"In The Belly of The Moon" is presented by A & M Productions
Mezcal is an experience all in itself. Co-Directors, Antoine Hunt and Jüliz Ritchie, take us on a poetic journey of the maguey (agave) as it is harvested, roasted, and distilled transforming it into this spirit that we love. In The Belly of The Moon is based on the myths and folklore of the Oaxacan region of Mexico. This is the story of the many paths that mezcal travels and of the people it meets along the way. Tell us, how did mezcal find you?
Cast of Characters:
In The Belly of The Moon is distributed by Gravitas Ventures (gravitas.com)
Antoine Hunt is an artist and filmmaker. His 2020 Bermuda Biennialartwork This Is Not A Home is a reflection upon his nomadic lifestyle which has seen him relocate his place of residence 19 times. Jüliz is also a multimedia artist, who has also lived all around the world. The two of them met while Jüliz was finishing her short film 400 Rabbits. During the recording of this episode, Antoine was in Bermuda and Jüliz was in Berlin, making them one of our furthest teams to talk to!
Heather Grayson: Mezcal is steeped in as much history as the country of its origin.
B.C. Wehman: A history that has been passed through each generation by way of mystical legends and intricate processes.
Heather Grayson: This film delves into the rich connection-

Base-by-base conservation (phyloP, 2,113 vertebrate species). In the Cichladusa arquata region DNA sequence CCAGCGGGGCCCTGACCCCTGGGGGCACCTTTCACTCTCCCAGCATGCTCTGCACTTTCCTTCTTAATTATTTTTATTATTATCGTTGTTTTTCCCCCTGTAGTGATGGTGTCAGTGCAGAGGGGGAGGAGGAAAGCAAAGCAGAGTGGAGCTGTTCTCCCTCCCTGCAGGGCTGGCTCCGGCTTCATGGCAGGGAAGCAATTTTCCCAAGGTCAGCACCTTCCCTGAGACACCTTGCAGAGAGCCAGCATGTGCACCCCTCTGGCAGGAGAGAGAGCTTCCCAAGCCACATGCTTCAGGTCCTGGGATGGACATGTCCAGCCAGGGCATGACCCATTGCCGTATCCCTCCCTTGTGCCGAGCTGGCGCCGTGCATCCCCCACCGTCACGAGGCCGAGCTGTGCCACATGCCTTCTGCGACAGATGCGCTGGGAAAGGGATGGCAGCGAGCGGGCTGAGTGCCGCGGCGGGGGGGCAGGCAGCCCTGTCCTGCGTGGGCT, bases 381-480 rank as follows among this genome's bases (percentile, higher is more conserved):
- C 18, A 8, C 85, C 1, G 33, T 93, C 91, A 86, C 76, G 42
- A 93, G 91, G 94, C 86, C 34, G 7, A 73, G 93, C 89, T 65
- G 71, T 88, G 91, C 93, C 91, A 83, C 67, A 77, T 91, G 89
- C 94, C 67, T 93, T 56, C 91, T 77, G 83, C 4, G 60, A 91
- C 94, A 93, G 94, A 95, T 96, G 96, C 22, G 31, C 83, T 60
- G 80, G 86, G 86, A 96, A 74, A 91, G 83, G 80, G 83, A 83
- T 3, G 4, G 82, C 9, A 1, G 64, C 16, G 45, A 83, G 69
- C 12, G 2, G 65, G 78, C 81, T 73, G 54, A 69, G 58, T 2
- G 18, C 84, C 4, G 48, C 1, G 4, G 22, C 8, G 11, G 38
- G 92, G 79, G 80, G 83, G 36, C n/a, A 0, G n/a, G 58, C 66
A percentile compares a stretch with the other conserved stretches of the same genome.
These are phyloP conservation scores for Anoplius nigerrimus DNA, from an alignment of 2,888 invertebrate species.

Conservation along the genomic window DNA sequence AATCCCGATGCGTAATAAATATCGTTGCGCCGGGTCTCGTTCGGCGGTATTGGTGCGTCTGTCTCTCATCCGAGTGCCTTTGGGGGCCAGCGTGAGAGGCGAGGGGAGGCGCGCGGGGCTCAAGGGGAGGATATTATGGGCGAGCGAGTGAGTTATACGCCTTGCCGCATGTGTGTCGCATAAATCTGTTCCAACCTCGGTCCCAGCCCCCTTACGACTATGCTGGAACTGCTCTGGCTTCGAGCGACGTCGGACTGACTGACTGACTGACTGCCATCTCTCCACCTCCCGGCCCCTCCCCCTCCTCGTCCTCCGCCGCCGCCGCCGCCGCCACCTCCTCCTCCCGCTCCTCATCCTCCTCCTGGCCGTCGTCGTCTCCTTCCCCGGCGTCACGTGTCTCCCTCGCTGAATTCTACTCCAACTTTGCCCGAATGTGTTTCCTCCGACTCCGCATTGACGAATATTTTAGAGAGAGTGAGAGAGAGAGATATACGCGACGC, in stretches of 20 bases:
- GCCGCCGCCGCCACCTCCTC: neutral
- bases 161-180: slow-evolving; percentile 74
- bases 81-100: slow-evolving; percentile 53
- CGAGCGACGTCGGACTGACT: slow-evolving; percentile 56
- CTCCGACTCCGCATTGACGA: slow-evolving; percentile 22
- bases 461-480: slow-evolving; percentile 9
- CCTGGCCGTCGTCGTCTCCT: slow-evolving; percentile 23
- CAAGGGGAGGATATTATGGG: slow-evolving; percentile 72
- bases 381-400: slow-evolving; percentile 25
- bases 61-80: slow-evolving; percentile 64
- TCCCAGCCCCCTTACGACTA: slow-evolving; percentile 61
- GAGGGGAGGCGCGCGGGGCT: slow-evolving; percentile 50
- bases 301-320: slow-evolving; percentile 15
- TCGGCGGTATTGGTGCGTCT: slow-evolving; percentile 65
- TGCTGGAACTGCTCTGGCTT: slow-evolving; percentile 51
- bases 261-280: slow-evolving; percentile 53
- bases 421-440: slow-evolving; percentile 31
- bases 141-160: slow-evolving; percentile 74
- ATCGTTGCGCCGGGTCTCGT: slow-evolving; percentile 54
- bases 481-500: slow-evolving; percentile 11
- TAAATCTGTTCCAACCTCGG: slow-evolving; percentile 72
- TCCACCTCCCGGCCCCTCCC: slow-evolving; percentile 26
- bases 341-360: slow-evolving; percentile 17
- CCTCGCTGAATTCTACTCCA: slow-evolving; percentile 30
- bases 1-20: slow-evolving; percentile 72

B.C. Wehman: Between the Agave plant and the natives who harvest, ferment, and eventually pervade this fabled spirit.
Heather Grayson: Hi, I'm Heather Grayson, writer, producer, and director, who craves passion in filmmaking, and documentarians are just that. I write fiction, but I love to watch the truth.
B.C. Wehman: My mane is BC Wehman. I'm an actor, a writer, an entertainer, all sorts of creative endeavors, but what I love most? Being a storyteller. It's why I love documentaries. They're extraordinary stories from every day extraordinary people.
Heather Grayson: This is Behind the Doc, and today, we are behind the scenes of In the Belly of the Moon.
Speaker 3: Long ago, when life was filled with rituals and passion, when we were ruled by the seasons and fearful of the gods, the young and beautiful goddess of fertility, Mayahuel, sat at the edge of a cloud every night and sang a song filled with beauty and deep sadness. The serpent god of the wind, Ehecatl, heard Mayahuel's song. Enchanted by the mesmerizing ballad, he followed the sounds until he found her, whereupon he fell madly in love. Each night, he would visit, curling his passionate breeze around her, dancing until they were one. Mayahuel's jealous and possessive grandmother, Tzintzimitl, was enraged by the impossible strength of their passion, believing it to be stronger than all the heavens, and plotted to kill the lovers. Aware of Tzintzimitl's plan, Ehecatl embraced Mayahuel, sweeping her to the earth. During the journey, their bodies passionately melted into one, developing into a beautiful plant, the maguey, it's many green spires reaching towards the heavens. From that moment, the maguey would be a symbol of passion and transformation, an elixir of a culture created around magic and love.